Cypress Hill introduced drummer Eric “Bobo” Correa to their line-up at Woodstock ’94, and together they went on to release five more studio albums, with their latest, Rise Up, arriving in 2010. Cypress Hill has since experimented with electronic music, collaborating on separate projects in 2012 with dubstep artist Rusko and the illustrious EDM DJ Deadmau5. In 2016, frontman B-Real joined Prophets of Rage, a rap-rock supergroup designed to challenge the status quo and protest the current political climate.

Czarface is the supergroup formed by 7L & Esoteric and Inspectah Deck of the Wu-Tang Clan. The trio worked together in the past, most specifically on 1999’s “Speaking Real Words”—a 7L & Esoteric single.

The rapper and duo came together again in 2010 for a track on 7L & Esoteric’s album 1212. Finally, all three of them joined forces as the supergroup Czarface when they released the self-titled album in 2013. The album was met with critical praise, with publications like HipHopDX and The Source, who praised the album for not placating listeners with positive messages. XXL would give the album a four-star review. The album was inspired by a hero who intends to save hip-hop.

The follow-up, Every Hero Needs a Villain, was released in 2015 and received positive reviews, which included HipHopDX once more, saying “Every Hero Needs a Villain is one of the rare sequels that matches the original in quality.” While the debut album held production by DJ Premier, Every Hero Needs a Villain was produced by 7L and SPADA4. In between albums, Marvel Comics solicited the group to contribute music to the Black Panther web series.

In 2016, the group released A Fistful of Peril, with a follow up in 2017 titled First Weapon Drawn.

Hailing from Columbus, Ohio, Copywrite (born Peter Nelson) is an emcee best known for his contributions as part of one of the city’s most influential groups, MHz Legacy. He additionally was a member of the now-defunct collective, The Weathermen—a New York-based group that was formed by fellow emcee Cage and included original members El-P, the late Camu Tao, Yak Ballz, Tame One, Breeze Brewin, Jakki tha Motamouth, and Vast Aire—with Aesop Rock later becoming an affiliate. Copywrite emerged to the forefront of the underground rap scene in 1997 with the release of MHz’s debut single, “World Premier,” through Fondle Em Records. In 2001, the group released a compilation album, Table Scraps, before entering a period of hiatus. In 2002, Copywrite released his debut solo album, The High Exhaulted, on underground hip-hop label, Eastern Conference, with the project boasting production from RJD2, Intalex, Mighty Mi, Camu Tao and Copywrite himself.

Eight years later, in 2010, he released his follow-up LP, The Life and Times of Peter Nelson. The following year, MHz ended its hiatus and changed its name to MHz Legacy, going on to release what would later become their lone-recorded contribution as a group. The group’s self-titled debut studio album was released in 2012 on Man Bites Dog Records, featuring guest appearances from Danny Brown, Ill Bill, Slaine, Blu, and Slug. That same year, Copywrite released his third solo album, God Save the King, with guest appearances from Mac Lethal, Roc Marciano and Torae. In 2014, after getting in a bit of legal trouble that doubled as a wake-up call, Copywrite linked with Surock for the collaborative LP, Murderland. Most recently, Copywrite released his fourth solo album, Blood, Bath & Beyond, a project that signifies how far he’s come as an emcee and overall human being, particularly after experiencing the loss of his parents and longtime collaborator Camu Tao, all while keeping an eye on better days to come.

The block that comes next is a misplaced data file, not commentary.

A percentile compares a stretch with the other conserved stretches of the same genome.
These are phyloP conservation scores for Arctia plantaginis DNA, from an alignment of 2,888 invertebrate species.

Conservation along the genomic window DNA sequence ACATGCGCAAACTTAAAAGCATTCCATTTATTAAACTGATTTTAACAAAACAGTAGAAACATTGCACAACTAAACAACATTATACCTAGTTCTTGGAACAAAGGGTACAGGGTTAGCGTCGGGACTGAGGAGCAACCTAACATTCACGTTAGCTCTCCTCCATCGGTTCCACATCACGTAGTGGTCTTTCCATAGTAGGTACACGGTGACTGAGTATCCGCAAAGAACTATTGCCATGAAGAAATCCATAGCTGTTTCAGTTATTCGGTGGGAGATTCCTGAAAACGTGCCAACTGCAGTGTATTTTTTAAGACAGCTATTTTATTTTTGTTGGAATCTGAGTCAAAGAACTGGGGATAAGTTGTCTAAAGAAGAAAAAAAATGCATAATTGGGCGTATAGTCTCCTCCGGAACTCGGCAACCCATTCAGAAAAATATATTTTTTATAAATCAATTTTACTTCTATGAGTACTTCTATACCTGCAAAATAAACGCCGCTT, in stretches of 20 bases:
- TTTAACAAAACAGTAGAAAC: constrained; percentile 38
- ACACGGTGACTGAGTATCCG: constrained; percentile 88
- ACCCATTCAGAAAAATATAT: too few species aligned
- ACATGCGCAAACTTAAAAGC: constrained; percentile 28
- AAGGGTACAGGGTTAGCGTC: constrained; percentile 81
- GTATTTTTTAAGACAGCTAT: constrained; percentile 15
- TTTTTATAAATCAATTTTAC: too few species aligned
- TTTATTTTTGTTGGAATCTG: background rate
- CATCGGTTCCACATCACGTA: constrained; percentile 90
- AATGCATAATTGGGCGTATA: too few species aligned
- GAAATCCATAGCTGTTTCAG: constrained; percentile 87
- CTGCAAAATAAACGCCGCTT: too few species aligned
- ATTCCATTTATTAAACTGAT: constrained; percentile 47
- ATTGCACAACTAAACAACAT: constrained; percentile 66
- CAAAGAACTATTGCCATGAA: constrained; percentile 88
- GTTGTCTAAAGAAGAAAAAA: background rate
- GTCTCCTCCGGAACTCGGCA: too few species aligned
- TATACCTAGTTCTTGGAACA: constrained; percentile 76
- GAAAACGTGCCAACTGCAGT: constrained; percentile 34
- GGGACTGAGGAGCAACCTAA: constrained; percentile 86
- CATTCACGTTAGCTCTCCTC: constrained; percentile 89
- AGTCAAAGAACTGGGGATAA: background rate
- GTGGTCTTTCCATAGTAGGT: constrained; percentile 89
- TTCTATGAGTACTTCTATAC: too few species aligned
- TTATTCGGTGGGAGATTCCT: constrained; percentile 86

Kentucky-bred group Cunninlynguists have been carving a lane uniquely their own in melodic hip-hop since first joining forces in the early aughts. Comprised of Natti (Garrett Bush), Kno (Ryan Wisler) and Deacon the Villian (Willis Pol II), the Southern boom-bap innovators released their debut, Will Rap For Food, in October 2001. The project not only was met with critical acclaim, but also solidified the group as a soon-to-be major player in the underground hip-hop scene. In 2003, Mr. SOS (David Diaz) joined Cunninlynguists for their independently released sophomore album, SouthernUnderground, which led to the group touring extensively and supporting acts such as Nappy Roots, Cee-Lo Green, People Under the Stairs, Raekwon, and Brand Nubian. With their controversial (and equally distinctive) name as a play on the words “cunning” and “linguist” (and of course, the explicit sexual act of cunnilingus), the group set out to revitalize the soul in hip-hop. They added two mixtapes to their discography (2003’s Sloppy Seconds Vol. 1 and 2005’s Sloppy Seconds Vol. 2) prior to releasing their third LP, A Piece of Strange, a polished and adventurous record entirely produced by Kno. Following this record, Mr. SOS left the group on peaceful terms, with emcee Natti filling his place. This album also marked a transition in the Cunninlynguist story, with the group shifting gears to focus more on passionate lyricism and beginning to abandon their reputed folly.

After appearing live alongside Kanye West, Pharrell Williams, and the Strokes, Cunninlynguists released their fourth album Dirty Acres, with the project arriving in 2007 through a joint venture between their own imprint APOS Music and Swedish-based label Bad Taste Records. After a lengthy headlining tour, the group went on to release their fifth studio album, Oneirology (2011), which was a concept record inspired by the scientific study of dreams and was met with rave reviews. With their reputation as top-tier lyricists in tact, Cunninlynguists released two mixtapes in 2009—Strange Journey Volume One and Strange Journey Volume Two—before taking a brief hiatus from the studio. In 2014, the group’s sixth album Strange Journey Volume Three was released, with the project being curated entirely by fans that gave suggestions and feedback throughout the creative process. That same year, it was discovered that the lexicon of Cunninlynguists was one of the most impressive amongst English-speaking rappers. As the group nears two decades in the game, Cunninlynguists remain both an enigma and a fan favorite, celebrated for pushing creative limits and experimenting with their multifaceted sound.